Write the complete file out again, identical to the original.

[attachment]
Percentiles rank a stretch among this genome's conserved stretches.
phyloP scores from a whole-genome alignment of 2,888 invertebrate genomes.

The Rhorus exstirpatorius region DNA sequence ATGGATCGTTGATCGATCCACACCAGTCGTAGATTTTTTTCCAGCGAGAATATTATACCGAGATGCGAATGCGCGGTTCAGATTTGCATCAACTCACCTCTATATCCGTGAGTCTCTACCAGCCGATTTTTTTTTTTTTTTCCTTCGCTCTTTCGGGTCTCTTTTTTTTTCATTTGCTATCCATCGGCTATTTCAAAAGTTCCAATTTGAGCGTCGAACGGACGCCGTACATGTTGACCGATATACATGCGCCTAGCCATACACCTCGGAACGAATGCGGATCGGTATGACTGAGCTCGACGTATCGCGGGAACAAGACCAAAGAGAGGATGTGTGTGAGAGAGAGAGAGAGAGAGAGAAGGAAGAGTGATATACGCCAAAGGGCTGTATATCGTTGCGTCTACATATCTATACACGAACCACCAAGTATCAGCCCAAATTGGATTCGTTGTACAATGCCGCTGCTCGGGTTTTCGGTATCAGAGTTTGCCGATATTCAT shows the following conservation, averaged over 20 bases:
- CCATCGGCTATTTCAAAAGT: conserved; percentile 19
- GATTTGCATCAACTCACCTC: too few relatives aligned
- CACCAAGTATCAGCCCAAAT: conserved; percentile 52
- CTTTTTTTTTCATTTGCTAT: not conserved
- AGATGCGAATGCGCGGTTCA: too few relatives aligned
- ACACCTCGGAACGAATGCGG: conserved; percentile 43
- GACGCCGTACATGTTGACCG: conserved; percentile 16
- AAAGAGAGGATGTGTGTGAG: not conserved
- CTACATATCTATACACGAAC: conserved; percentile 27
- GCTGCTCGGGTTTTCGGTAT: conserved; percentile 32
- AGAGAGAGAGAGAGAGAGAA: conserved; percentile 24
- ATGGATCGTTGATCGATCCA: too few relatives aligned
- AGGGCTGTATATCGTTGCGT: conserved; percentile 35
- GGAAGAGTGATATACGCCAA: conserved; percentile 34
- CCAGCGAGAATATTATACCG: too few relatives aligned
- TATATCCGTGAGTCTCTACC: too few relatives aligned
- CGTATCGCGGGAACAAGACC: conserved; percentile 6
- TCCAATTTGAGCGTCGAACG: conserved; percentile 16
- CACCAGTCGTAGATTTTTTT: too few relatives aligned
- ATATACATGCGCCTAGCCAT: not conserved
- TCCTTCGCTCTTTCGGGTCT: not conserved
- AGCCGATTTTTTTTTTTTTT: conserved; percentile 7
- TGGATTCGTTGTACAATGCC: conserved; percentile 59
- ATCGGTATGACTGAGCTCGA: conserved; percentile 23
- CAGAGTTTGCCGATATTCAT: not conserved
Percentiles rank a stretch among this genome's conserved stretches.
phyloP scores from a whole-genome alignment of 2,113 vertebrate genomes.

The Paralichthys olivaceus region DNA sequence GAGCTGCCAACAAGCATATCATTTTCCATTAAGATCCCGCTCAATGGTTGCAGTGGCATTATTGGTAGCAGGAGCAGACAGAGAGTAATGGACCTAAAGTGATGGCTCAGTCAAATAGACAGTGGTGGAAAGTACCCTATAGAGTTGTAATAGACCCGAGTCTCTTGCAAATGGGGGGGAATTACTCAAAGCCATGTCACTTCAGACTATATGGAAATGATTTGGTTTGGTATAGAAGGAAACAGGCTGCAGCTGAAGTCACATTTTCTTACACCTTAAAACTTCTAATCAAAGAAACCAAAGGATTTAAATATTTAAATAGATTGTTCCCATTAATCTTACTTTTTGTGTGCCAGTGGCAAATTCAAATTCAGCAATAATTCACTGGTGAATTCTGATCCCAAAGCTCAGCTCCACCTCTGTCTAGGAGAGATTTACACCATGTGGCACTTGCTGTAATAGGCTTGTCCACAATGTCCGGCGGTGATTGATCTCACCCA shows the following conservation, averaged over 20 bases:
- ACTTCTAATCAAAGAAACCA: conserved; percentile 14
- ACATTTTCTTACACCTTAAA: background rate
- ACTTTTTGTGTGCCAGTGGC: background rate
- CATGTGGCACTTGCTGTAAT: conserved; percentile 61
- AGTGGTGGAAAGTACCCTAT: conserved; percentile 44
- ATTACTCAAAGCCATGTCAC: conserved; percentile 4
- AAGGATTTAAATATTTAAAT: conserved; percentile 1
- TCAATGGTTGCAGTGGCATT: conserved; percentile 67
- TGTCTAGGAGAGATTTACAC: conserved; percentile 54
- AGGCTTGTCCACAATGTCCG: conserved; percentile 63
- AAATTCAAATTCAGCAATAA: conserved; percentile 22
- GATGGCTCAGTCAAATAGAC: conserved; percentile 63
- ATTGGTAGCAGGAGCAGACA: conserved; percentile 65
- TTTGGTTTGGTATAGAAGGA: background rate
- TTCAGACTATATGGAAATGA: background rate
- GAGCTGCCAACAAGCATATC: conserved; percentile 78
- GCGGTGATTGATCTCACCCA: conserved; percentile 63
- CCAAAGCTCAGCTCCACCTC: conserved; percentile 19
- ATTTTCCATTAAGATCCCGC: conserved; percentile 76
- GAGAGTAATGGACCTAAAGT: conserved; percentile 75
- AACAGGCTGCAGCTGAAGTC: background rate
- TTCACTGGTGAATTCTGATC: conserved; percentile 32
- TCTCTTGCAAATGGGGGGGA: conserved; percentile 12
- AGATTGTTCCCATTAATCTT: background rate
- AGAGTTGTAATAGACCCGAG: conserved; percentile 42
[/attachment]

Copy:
Percentiles rank a stretch among this genome's conserved stretches.
phyloP scores from a whole-genome alignment of 2,888 invertebrate genomes.

The Rhorus exstirpatorius region DNA sequence ATGGATCGTTGATCGATCCACACCAGTCGTAGATTTTTTTCCAGCGAGAATATTATACCGAGATGCGAATGCGCGGTTCAGATTTGCATCAACTCACCTCTATATCCGTGAGTCTCTACCAGCCGATTTTTTTTTTTTTTTCCTTCGCTCTTTCGGGTCTCTTTTTTTTTCATTTGCTATCCATCGGCTATTTCAAAAGTTCCAATTTGAGCGTCGAACGGACGCCGTACATGTTGACCGATATACATGCGCCTAGCCATACACCTCGGAACGAATGCGGATCGGTATGACTGAGCTCGACGTATCGCGGGAACAAGACCAAAGAGAGGATGTGTGTGAGAGAGAGAGAGAGAGAGAGAAGGAAGAGTGATATACGCCAAAGGGCTGTATATCGTTGCGTCTACATATCTATACACGAACCACCAAGTATCAGCCCAAATTGGATTCGTTGTACAATGCCGCTGCTCGGGTTTTCGGTATCAGAGTTTGCCGATATTCAT shows the following conservation, averaged over 20 bases:
- CCATCGGCTATTTCAAAAGT: conserved; percentile 19
- GATTTGCATCAACTCACCTC: too few relatives aligned
- CACCAAGTATCAGCCCAAAT: conserved; percentile 52
- CTTTTTTTTTCATTTGCTAT: not conserved
- AGATGCGAATGCGCGGTTCA: too few relatives aligned
- ACACCTCGGAACGAATGCGG: conserved; percentile 43
- GACGCCGTACATGTTGACCG: conserved; percentile 16
- AAAGAGAGGATGTGTGTGAG: not conserved
- CTACATATCTATACACGAAC: conserved; percentile 27
- GCTGCTCGGGTTTTCGGTAT: conserved; percentile 32
- AGAGAGAGAGAGAGAGAGAA: conserved; percentile 24
- ATGGATCGTTGATCGATCCA: too few relatives aligned
- AGGGCTGTATATCGTTGCGT: conserved; percentile 35
- GGAAGAGTGATATACGCCAA: conserved; percentile 34
- CCAGCGAGAATATTATACCG: too few relatives aligned
- TATATCCGTGAGTCTCTACC: too few relatives aligned
- CGTATCGCGGGAACAAGACC: conserved; percentile 6
- TCCAATTTGAGCGTCGAACG: conserved; percentile 16
- CACCAGTCGTAGATTTTTTT: too few relatives aligned
- ATATACATGCGCCTAGCCAT: not conserved
- TCCTTCGCTCTTTCGGGTCT: not conserved
- AGCCGATTTTTTTTTTTTTT: conserved; percentile 7
- TGGATTCGTTGTACAATGCC: conserved; percentile 59
- ATCGGTATGACTGAGCTCGA: conserved; percentile 23
- CAGAGTTTGCCGATATTCAT: not conserved
Percentiles rank a stretch among this genome's conserved stretches.
phyloP scores from a whole-genome alignment of 2,113 vertebrate genomes.

The Paralichthys olivaceus region DNA sequence GAGCTGCCAACAAGCATATCATTTTCCATTAAGATCCCGCTCAATGGTTGCAGTGGCATTATTGGTAGCAGGAGCAGACAGAGAGTAATGGACCTAAAGTGATGGCTCAGTCAAATAGACAGTGGTGGAAAGTACCCTATAGAGTTGTAATAGACCCGAGTCTCTTGCAAATGGGGGGGAATTACTCAAAGCCATGTCACTTCAGACTATATGGAAATGATTTGGTTTGGTATAGAAGGAAACAGGCTGCAGCTGAAGTCACATTTTCTTACACCTTAAAACTTCTAATCAAAGAAACCAAAGGATTTAAATATTTAAATAGATTGTTCCCATTAATCTTACTTTTTGTGTGCCAGTGGCAAATTCAAATTCAGCAATAATTCACTGGTGAATTCTGATCCCAAAGCTCAGCTCCACCTCTGTCTAGGAGAGATTTACACCATGTGGCACTTGCTGTAATAGGCTTGTCCACAATGTCCGGCGGTGATTGATCTCACCCA shows the following conservation, averaged over 20 bases:
- ACTTCTAATCAAAGAAACCA: conserved; percentile 14
- ACATTTTCTTACACCTTAAA: background rate
- ACTTTTTGTGTGCCAGTGGC: background rate
- CATGTGGCACTTGCTGTAAT: conserved; percentile 61
- AGTGGTGGAAAGTACCCTAT: conserved; percentile 44
- ATTACTCAAAGCCATGTCAC: conserved; percentile 4
- AAGGATTTAAATATTTAAAT: conserved; percentile 1
- TCAATGGTTGCAGTGGCATT: conserved; percentile 67
- TGTCTAGGAGAGATTTACAC: conserved; percentile 54
- AGGCTTGTCCACAATGTCCG: conserved; percentile 63
- AAATTCAAATTCAGCAATAA: conserved; percentile 22
- GATGGCTCAGTCAAATAGAC: conserved; percentile 63
- ATTGGTAGCAGGAGCAGACA: conserved; percentile 65
- TTTGGTTTGGTATAGAAGGA: background rate
- TTCAGACTATATGGAAATGA: background rate
- GAGCTGCCAACAAGCATATC: conserved; percentile 78
- GCGGTGATTGATCTCACCCA: conserved; percentile 63
- CCAAAGCTCAGCTCCACCTC: conserved; percentile 19
- ATTTTCCATTAAGATCCCGC: conserved; percentile 76
- GAGAGTAATGGACCTAAAGT: conserved; percentile 75
- AACAGGCTGCAGCTGAAGTC: background rate
- TTCACTGGTGAATTCTGATC: conserved; percentile 32
- TCTCTTGCAAATGGGGGGGA: conserved; percentile 12
- AGATTGTTCCCATTAATCTT: background rate
- AGAGTTGTAATAGACCCGAG: conserved; percentile 42